I come from a performing-arts' background and am quite used to being in the company of creative souls, never surprised by their (our) need to express, or even to climb into a dark hole, so I wasn’t bothered in the least when three chirpy young ladies sat at my table on the train home yesterday. They were happy, even festive, laden with large shoulder bags, and smelling quite wonderful, though I wouldn’t recommend lighting a flame anywhere nearby.

I couldn’t help smiling when the bags emptied and a wide variety of eye-shadows and make-up piled onto the table top. I thought this interesting, and told them so – in slightly more colourful language – and they explained that they’d just finished a year-long make-up course and were heading to a music festival (a rave) in Sligo to blow off a little post-exam steam.

So I quickly realised that I was in the company of three budding make-up aficionados, and about to witness what was to become a three-hour metamorphosis that would see three happy-go-lucky graduates apply their skills between slugs of gin and vodka (necessary lubrication by all accounts) until they transformed themselves into what one expects to see on the catwalk, or on the glossy cover of fashion magazines. In saying that, they still had to get to base to sort out hair and costume.

My point about all this is that I was seeing three creatives do exactly what a writer does with words. They created a basic outline, then built it up with carefully applied layers of colour and texture that developed and connected visuals and impressions, ultimately bringing together many disparate lines to produce the final multi-dimensional product. And during the whole process, they worked together to give and receive constructive (almost always) feedback that sometimes evoked screeches of frustration as they erased and reworked lines and shades. But they were always willing to hear what the others had to say, not always agreeing, but at least open to suggestion, because they simply couldn’t see things as well as the others, just like a writer, who needs another pair of eyes to see things from a broader, more objective perspective.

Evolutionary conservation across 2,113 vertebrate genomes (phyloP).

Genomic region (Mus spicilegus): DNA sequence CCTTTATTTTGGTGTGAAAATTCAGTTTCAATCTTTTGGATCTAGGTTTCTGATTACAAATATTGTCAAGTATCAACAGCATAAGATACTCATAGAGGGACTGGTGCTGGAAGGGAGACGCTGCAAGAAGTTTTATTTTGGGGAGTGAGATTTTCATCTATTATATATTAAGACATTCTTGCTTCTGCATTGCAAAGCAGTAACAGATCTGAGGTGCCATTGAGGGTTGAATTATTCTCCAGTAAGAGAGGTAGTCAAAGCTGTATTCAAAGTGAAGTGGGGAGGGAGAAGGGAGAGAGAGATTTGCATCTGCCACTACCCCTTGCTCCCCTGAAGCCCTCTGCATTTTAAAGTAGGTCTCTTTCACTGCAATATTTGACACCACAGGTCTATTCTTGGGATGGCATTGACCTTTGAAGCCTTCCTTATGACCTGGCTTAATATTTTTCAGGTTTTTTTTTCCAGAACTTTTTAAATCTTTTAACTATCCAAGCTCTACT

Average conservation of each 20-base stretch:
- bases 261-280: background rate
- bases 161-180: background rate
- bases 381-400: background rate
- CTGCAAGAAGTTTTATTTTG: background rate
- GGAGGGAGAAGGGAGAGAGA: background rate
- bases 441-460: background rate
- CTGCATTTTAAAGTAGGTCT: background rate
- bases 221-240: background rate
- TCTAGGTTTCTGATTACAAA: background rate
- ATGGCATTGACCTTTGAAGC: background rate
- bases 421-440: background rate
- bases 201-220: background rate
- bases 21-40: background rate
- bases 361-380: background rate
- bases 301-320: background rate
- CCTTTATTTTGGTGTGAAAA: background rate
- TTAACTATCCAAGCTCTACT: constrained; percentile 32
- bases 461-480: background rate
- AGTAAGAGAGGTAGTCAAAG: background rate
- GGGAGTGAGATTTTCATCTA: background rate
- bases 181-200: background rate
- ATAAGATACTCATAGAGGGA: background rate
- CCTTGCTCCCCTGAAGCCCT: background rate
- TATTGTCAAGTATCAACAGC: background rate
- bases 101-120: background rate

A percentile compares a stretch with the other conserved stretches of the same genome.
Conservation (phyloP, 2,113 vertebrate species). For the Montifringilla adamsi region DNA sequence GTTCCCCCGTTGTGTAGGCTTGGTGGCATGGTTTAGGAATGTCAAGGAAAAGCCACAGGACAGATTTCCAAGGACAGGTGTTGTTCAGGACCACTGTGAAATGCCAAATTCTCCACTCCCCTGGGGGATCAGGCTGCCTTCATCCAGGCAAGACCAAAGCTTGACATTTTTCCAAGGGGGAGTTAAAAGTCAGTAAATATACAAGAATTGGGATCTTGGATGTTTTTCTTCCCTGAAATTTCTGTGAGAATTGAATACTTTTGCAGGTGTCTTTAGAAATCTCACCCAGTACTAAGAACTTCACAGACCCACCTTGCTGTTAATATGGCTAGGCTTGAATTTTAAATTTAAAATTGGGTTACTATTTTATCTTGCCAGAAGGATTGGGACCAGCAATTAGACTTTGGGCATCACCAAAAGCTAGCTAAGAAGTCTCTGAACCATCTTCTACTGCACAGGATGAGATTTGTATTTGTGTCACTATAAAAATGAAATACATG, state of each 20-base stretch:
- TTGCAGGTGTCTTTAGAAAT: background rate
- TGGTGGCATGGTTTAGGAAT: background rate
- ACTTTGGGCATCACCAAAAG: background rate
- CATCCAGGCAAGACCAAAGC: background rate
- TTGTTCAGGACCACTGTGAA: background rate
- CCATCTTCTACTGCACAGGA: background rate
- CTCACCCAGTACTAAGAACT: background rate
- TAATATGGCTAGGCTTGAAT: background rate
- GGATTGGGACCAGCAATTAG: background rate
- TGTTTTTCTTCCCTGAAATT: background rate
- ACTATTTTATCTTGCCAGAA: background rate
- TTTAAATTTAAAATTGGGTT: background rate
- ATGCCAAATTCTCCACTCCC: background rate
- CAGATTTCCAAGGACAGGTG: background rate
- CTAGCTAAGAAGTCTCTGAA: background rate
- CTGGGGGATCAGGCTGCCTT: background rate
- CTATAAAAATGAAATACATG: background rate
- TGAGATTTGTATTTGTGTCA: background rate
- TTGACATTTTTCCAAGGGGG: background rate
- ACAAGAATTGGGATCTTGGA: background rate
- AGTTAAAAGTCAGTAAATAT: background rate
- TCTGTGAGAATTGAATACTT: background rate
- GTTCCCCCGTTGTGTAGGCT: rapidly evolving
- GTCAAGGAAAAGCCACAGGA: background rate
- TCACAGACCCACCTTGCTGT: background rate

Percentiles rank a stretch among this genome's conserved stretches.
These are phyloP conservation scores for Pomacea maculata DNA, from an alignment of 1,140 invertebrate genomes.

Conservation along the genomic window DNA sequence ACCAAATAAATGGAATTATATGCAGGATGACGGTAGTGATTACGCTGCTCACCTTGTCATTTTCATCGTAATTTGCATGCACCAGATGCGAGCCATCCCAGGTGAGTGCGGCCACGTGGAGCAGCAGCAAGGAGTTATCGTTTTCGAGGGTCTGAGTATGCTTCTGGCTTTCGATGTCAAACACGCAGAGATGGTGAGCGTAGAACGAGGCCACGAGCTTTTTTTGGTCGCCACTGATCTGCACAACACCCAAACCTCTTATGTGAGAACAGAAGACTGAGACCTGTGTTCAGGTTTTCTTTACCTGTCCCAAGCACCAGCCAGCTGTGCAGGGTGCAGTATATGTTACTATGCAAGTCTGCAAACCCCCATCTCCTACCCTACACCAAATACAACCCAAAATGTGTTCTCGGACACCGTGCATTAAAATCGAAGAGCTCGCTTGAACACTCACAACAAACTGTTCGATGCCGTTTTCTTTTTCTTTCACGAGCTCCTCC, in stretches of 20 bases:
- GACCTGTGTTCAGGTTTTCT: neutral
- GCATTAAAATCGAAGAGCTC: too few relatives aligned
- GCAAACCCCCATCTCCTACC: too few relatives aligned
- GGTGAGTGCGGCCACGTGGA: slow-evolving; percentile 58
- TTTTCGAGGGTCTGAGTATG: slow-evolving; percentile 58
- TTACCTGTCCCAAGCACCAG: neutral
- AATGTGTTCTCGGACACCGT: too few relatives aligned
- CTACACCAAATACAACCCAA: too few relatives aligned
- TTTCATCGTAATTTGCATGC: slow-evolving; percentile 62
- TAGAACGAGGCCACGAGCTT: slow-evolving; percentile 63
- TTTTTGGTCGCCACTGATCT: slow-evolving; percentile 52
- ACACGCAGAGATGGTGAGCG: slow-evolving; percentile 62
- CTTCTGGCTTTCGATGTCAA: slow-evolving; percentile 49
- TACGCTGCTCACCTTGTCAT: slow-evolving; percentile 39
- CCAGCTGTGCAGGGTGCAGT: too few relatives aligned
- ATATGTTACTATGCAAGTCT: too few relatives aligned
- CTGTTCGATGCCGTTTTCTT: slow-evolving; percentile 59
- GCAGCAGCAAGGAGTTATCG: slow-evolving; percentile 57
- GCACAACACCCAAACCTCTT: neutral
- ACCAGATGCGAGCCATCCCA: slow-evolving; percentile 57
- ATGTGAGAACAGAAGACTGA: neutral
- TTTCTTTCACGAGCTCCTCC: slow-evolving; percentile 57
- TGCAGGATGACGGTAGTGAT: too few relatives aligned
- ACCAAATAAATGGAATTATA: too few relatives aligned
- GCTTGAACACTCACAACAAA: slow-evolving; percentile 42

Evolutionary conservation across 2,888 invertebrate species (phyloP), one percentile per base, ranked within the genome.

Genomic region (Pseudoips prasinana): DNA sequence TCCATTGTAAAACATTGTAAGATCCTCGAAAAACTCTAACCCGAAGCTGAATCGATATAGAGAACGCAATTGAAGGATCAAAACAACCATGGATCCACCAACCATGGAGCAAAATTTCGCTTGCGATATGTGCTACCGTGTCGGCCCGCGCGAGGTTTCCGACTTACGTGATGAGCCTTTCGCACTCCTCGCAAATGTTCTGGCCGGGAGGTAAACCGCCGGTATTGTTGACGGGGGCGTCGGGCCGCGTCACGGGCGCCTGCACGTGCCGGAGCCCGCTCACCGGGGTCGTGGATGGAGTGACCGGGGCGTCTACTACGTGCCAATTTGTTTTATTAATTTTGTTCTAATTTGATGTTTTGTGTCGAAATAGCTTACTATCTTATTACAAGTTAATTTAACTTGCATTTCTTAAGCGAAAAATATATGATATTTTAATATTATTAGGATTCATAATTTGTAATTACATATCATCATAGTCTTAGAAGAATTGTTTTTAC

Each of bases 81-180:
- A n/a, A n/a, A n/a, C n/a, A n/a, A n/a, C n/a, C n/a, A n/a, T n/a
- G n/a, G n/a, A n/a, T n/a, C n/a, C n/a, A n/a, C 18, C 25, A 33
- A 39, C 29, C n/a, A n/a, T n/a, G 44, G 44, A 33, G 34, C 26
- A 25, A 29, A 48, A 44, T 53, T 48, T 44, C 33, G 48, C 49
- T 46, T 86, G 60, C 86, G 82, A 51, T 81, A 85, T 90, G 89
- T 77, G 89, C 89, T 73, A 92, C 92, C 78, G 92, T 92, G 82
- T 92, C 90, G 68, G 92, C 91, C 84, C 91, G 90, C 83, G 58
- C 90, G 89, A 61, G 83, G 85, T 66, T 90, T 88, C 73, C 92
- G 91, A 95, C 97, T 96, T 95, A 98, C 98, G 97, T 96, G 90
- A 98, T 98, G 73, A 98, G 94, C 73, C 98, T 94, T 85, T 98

While my favourite phase when working with a writer is the first-fix—my initial deep-focus line-edit—I also love when they return their rewrite, which is not only a result of their application of my editing suggestions and notes, but also feedback from their beta-reading team, which gives them my professional view and reports from their peers—a dedicated reader’s perspective—essential advice in parallel with my own.

An attitude I encourage all my clients to adopt is a willingness to dig a little deeper and to at least be willing to listen to suggestions. If an idea works, great. If not, it takes no energy to disregard it and move on. In the end, the writer always has the final say, though I may fight my corner as we work through the process.

The three-hour journey flew by as my companions worked their personal canvases through several drafts and came out proofed to a T, ready to take Sligo by storm. A glowing example of the power of creative interaction. Thank you, ladies, for the colourful and somewhat eye-opening experience.

Tuesday, 17 April 2018

Open for Summer and Autumn Bookings

                                   Open for Summer and Autumn Bookings

A quick post to let you know that I have openings for fiction and memoir through Summer and Autumn. If you want to release or submit your work later in the year, you'll need to have it professionally edited over the next few months.